the one with the lowest energy. that is elementary statistical

mechanics knowledge.

I hope this make tthings clear.

not really.

axel.

Alright,

If my explanation is not clear enough, I will break it down using a parable of two snake oil salesmen.

Both salesmen were standing in the lobby of a casino slot machines advertising their winning combination to lottery players. One claim to have many numbers that can be ran through many of the slot machines, including the jackpot slot to have a high chance of winning the jackpot. The other salesman want you to run some numbers through the jackpot machine alone to have a shot at winning.

Whether a jackpot is won is a probability. I used the word "probable" for describing the configuration of interest. It doesn't matter if this is based on elementary statistical mechanics or something else.

My understanding of your description is that a sampling over several mole fractions close to the mean with small standard deviation is the legal way to go. My original statement basically meant a sampling over several configuration space for a specific mole fraction will just be sufficient. Doing both will be even better, but may cost more if such calculations are expensive.

For good statistics, sampling over several mole fraction is necessary but not sufficient for most applications. However, for a given mole fraction, sampling over several configuration space at the mole fraction of interest is sufficient.

In the end, the number that comes out is just a number. How good is the number depends on who believe you. After all, it's all probability which is the way of the snake oil salesman!

Suleiman.

Alright,

If my explanation is not clear enough, I will break it down using a parable of two snake oil salesmen.

Both salesmen were standing in the lobby of a casino slot machines advertising their winning combination to lottery players. One claim to have many numbers that can be ran through many of the slot machines, including the jackpot slot to have a high chance of winning the jackpot. The other salesman want you to run some numbers through the jackpot machine alone to have a shot at winning.

Whether a jackpot is won is a probability. I used the word "probable" for describing the configuration of interest. It doesn't matter if this is based on elementary statistical mechanics or something else.

sorry, but you are comparing apples and oranges here.

it *does* make a difference, since the analysis of MD

simulations *depends* on statistical mechanics and

such not a negotiable entity.

thus a probable configuration and desired configuration

do not need to be the same. the probability of a configuration

for a given system is something that can be determined

systematically. what you desire to see is something else,

and cannot be know systematically. i consider it careless

to mix those two things up.

My understanding of your description is that a sampling over several mole fractions close to the mean with small standard deviation is the legal way to go. My original statement basically meant a sampling over several configuration space for a specific mole fraction will just be sufficient. Doing both will be even better, but may cost more if such calculations are expensive.

you are wrong in your understanding. what i am asserting

is that by enforcing a specific ratio you reduce the available

phase space and thus the validity of your results as being

representative for a large sample (we are talking about bulk

systems, right?). running a longer trajectory compared to

having multiple runs cannot make up for that, since the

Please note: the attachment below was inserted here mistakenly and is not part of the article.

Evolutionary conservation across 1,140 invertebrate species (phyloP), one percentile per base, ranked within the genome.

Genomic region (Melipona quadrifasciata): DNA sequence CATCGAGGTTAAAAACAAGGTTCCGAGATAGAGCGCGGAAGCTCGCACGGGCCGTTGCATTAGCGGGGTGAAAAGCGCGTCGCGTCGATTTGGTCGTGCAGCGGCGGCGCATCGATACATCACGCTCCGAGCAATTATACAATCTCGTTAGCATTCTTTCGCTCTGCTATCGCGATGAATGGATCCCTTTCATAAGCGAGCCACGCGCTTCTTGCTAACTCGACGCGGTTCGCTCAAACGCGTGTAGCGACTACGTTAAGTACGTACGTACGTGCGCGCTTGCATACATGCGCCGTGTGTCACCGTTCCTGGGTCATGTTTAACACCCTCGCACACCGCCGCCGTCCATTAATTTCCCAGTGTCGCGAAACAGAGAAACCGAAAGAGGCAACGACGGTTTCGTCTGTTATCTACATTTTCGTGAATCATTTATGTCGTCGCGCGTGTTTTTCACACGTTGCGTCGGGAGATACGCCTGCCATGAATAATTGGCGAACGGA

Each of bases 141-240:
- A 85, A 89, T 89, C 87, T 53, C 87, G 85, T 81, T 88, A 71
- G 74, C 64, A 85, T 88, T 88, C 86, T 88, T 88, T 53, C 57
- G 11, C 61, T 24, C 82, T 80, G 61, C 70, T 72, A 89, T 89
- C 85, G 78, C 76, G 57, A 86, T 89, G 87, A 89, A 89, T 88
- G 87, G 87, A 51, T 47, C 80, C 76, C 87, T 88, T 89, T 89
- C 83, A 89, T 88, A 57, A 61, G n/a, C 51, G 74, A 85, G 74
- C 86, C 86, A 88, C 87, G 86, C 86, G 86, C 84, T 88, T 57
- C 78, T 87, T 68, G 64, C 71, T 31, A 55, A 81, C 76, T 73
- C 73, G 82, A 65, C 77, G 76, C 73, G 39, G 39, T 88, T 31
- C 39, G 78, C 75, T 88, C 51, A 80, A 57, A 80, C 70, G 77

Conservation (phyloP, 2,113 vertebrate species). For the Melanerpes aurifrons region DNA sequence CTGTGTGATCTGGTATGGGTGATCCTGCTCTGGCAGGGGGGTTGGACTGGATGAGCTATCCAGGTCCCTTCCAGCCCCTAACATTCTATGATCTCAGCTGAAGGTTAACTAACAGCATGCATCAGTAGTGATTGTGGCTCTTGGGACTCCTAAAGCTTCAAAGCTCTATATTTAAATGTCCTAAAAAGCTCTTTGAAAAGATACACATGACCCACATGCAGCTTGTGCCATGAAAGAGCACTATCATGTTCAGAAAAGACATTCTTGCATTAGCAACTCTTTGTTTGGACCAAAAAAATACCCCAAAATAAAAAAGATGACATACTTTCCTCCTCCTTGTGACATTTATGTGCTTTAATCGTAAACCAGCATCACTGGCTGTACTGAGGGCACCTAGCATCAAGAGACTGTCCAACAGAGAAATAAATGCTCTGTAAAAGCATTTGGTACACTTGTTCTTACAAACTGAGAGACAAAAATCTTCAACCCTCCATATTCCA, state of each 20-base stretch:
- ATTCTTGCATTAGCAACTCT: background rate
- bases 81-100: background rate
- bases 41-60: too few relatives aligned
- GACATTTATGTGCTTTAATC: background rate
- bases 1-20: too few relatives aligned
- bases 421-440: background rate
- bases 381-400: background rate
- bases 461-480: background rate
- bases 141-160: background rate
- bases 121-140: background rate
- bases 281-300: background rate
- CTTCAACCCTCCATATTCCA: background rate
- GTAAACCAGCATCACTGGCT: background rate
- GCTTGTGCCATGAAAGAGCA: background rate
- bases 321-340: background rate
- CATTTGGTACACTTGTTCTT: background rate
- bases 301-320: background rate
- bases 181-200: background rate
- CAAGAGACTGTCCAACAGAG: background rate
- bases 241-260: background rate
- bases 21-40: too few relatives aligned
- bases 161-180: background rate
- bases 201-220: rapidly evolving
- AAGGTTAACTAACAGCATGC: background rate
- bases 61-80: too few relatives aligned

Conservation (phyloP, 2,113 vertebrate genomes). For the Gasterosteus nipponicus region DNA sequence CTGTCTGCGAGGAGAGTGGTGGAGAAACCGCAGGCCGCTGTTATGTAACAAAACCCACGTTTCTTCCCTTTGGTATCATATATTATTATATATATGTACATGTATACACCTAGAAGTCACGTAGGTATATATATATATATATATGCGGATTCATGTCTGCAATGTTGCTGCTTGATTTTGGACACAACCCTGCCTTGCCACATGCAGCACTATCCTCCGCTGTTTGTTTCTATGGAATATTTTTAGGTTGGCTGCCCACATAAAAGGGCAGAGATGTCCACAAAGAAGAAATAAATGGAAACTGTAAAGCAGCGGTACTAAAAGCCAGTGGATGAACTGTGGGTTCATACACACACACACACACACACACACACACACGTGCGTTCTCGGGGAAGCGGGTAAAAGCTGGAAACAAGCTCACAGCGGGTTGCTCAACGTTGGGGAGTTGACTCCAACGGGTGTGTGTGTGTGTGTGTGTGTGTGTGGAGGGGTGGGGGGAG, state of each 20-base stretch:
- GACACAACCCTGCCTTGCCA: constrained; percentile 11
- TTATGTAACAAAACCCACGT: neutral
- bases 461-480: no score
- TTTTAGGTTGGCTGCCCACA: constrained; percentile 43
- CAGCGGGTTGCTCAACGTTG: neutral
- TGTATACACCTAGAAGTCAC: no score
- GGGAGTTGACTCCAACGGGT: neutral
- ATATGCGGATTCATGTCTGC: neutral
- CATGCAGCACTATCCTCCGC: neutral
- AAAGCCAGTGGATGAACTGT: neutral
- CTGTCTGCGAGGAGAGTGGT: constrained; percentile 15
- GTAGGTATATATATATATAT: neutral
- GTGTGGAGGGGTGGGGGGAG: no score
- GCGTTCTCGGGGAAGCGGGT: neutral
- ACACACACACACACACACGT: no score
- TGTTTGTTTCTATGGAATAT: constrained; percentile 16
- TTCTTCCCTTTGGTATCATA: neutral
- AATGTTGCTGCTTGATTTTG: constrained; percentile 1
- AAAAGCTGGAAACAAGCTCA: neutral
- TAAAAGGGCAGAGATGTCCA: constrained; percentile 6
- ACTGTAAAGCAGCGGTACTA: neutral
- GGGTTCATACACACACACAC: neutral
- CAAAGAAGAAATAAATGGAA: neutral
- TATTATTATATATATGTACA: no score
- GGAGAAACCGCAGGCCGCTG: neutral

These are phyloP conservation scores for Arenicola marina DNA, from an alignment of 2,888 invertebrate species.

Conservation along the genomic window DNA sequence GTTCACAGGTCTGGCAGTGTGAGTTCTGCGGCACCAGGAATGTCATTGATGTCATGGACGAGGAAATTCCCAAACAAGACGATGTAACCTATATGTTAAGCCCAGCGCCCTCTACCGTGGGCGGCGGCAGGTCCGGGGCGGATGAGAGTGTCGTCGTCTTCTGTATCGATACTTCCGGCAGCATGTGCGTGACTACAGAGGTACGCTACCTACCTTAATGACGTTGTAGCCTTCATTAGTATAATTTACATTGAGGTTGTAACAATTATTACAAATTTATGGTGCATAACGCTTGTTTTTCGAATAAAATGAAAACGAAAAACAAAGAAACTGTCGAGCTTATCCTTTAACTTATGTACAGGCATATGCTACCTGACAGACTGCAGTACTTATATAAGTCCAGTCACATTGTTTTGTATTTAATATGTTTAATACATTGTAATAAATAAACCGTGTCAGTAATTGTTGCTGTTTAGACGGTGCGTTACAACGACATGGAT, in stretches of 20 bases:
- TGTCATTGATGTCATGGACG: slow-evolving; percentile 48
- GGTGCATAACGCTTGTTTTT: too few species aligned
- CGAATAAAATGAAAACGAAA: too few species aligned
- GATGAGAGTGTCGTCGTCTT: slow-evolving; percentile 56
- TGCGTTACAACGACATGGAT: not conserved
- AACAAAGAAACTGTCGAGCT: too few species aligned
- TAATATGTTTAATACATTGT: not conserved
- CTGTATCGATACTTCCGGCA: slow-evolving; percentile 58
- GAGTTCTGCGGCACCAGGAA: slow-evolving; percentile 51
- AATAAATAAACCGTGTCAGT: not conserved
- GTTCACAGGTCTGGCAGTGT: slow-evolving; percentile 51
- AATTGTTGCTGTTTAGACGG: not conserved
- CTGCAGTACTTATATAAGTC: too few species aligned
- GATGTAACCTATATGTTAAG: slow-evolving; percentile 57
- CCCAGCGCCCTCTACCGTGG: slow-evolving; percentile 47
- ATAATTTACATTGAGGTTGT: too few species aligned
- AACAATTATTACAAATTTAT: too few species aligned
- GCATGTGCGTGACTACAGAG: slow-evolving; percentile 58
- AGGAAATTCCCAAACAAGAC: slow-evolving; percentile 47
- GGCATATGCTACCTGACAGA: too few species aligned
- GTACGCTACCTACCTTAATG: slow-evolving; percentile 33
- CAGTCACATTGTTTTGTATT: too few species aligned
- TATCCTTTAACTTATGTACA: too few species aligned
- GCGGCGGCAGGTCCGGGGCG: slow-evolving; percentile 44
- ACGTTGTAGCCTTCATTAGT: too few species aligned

variance in the fraction is not available to your scenario.

For good statistics, sampling over several mole fraction is necessary but not sufficient for most applications. However, for a given mole fraction, sampling over several configuration space at the mole fraction of interest is sufficient.

In the end, the number that comes out is just a number. How good is the number depends on who believe you. After all, it's all probability which is the way of the snake oil salesman!

i strongly disagree that the validity of your results

is a negotiable property, particularly when there are

well understood concepts that you prefer to to ignore.

however, exactly that makes it apparently impossible

to convince you otherwise, so i'd rather stop here

and can only hope that others won't take your

ex-cathedra declarations not too seriously and

rather look for proper proof that their results

are accurate and verifiable.

axel.

I tried to restrain myself from further argument about this issue, but I cannot sit and accept that THEORETICAL results are non-negotiable. Such statement is tantamount to either being naive or arrogant. It is rather reckless to say this to young and up coming scientist. I have seen ab intio results that are just awful compared to experiments and classical results that comes out close to exact by sheer luck or cancellation of error.

What we do is a simulation of reality and we should not loss focus on some of our shortcomings. I am not interested in showing off my knowledge, but it bothers me when words such as "manipulation of results", "you are wrong" are used you to describe my statements, when all I tried to do is to help someone to answer her/his question.

I will leave the matter here and refrain from further discussion on this issue. I hope the person seeking for answer to her/his problem get the necessary solution.

Suleiman.

I consider myself a young and up coming scientist . My advise is : Get over it and drink a beer =) . And don’t forget to invite me . Sometimes you only have to forget it all and take a time out =) . Then come back and redo work .

A Salute

Oscar G

Guerroro,

Thanks for advise. I am also a young and up coming scientist. I stand to be corrected and will appreciate it when done politely and professionally. I only have problem when such approach is condescending. Do unto others, what you want other to do onto you. Simple enough!

Suleiman